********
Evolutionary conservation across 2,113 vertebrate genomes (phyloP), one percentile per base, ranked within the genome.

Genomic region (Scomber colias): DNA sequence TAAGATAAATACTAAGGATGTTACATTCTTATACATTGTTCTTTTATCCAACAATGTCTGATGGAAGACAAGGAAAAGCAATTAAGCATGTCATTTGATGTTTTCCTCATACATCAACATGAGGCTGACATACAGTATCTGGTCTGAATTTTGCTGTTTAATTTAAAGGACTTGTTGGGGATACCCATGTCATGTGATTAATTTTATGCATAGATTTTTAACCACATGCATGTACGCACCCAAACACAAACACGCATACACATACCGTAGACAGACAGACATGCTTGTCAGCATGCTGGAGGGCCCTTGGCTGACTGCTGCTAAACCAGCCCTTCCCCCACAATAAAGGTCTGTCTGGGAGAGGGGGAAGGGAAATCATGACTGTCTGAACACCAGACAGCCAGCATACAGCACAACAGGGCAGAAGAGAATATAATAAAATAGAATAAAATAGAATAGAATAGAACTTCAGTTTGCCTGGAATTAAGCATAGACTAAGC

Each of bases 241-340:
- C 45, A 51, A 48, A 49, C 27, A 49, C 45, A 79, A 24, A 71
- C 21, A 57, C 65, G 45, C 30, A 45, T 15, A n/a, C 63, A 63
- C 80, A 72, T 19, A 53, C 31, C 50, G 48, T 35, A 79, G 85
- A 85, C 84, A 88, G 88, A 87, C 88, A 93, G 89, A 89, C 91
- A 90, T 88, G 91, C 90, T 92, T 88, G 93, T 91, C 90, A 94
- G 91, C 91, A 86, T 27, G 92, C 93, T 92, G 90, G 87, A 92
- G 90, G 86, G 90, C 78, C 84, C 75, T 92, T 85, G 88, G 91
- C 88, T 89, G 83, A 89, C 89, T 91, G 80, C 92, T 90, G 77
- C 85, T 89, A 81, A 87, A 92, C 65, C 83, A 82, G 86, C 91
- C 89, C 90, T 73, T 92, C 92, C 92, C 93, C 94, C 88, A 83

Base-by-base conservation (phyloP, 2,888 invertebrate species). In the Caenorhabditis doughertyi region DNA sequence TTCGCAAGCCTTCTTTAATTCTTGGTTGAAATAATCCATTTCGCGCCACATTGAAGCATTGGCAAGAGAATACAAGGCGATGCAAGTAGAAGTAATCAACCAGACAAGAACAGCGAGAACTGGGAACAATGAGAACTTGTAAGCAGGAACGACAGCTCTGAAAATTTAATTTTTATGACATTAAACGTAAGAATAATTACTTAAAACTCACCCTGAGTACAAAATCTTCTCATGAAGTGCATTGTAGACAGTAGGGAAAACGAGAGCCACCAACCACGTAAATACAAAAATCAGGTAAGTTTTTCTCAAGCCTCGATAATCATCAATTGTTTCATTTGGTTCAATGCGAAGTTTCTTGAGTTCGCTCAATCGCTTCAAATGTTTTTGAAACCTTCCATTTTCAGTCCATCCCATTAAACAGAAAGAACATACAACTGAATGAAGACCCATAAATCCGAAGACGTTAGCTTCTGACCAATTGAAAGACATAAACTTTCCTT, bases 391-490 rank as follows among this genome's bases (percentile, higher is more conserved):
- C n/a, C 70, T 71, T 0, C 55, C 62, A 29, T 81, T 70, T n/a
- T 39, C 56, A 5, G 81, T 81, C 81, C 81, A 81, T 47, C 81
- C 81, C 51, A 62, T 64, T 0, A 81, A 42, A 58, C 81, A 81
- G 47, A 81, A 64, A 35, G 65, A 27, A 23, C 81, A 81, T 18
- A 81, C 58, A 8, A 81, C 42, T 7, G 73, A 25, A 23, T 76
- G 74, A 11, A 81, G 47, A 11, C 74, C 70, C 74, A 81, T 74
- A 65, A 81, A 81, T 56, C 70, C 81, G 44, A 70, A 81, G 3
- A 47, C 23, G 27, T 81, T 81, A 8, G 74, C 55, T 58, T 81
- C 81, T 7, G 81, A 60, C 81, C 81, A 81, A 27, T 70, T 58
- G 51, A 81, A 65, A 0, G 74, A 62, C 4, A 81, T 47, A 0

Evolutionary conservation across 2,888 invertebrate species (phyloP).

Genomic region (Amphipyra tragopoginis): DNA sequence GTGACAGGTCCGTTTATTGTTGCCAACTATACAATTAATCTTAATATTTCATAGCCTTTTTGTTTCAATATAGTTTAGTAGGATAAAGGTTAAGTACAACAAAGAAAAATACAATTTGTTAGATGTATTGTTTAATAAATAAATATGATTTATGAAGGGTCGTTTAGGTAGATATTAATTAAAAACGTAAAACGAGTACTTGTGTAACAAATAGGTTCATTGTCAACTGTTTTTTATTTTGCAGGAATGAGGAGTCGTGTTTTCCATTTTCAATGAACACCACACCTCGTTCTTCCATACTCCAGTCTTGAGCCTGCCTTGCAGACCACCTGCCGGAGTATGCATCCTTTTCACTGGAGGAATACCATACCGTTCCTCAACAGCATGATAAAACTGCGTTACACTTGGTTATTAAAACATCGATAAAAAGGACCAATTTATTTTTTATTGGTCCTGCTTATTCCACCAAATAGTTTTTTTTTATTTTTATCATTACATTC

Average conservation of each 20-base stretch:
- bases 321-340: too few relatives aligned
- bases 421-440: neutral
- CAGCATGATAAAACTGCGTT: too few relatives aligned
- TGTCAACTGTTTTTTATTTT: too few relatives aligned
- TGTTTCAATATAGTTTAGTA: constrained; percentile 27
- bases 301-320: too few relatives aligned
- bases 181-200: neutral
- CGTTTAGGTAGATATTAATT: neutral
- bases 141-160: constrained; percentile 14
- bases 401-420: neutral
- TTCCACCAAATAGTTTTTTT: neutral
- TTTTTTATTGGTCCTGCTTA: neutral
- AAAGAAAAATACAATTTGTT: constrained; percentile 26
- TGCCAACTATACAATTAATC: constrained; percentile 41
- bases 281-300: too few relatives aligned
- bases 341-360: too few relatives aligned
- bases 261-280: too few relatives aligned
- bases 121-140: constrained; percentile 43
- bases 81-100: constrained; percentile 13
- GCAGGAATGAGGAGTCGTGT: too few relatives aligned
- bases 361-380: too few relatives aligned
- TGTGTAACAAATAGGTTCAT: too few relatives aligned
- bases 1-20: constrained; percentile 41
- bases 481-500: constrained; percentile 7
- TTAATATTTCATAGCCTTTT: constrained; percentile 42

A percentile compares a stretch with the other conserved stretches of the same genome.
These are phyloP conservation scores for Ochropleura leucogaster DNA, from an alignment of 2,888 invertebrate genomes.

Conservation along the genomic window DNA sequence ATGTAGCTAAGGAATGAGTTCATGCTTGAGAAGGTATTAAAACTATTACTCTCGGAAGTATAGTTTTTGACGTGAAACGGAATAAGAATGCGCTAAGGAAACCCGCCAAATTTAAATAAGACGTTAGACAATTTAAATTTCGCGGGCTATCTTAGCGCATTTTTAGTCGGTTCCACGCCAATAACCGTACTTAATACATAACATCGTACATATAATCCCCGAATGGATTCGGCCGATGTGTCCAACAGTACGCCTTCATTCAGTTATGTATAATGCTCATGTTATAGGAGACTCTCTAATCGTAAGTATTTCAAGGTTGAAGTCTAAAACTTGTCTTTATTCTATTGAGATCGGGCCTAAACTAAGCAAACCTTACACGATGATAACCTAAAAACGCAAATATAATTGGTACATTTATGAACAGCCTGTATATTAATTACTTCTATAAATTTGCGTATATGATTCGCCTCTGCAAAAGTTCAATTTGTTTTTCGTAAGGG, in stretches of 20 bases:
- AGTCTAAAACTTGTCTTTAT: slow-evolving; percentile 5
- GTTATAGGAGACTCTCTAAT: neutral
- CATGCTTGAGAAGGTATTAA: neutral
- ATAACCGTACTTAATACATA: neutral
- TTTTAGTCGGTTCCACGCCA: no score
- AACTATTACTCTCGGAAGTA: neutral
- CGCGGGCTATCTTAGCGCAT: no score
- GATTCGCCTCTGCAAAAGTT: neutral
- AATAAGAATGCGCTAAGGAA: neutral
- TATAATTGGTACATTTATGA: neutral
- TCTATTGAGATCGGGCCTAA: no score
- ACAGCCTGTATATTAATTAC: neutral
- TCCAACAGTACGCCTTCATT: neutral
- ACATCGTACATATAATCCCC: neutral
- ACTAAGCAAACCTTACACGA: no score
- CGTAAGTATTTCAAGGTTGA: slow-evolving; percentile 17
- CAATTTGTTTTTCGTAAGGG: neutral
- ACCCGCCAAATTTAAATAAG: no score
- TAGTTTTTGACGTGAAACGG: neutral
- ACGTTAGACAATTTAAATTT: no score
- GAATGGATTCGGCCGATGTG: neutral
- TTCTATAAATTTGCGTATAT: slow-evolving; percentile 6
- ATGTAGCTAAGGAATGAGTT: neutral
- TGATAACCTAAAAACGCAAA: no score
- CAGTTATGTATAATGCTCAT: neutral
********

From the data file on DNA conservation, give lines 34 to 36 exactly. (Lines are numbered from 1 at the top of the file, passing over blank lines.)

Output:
- bases 181-200: neutral
- CGTTTAGGTAGATATTAATT: neutral
- bases 141-160: constrained; percentile 14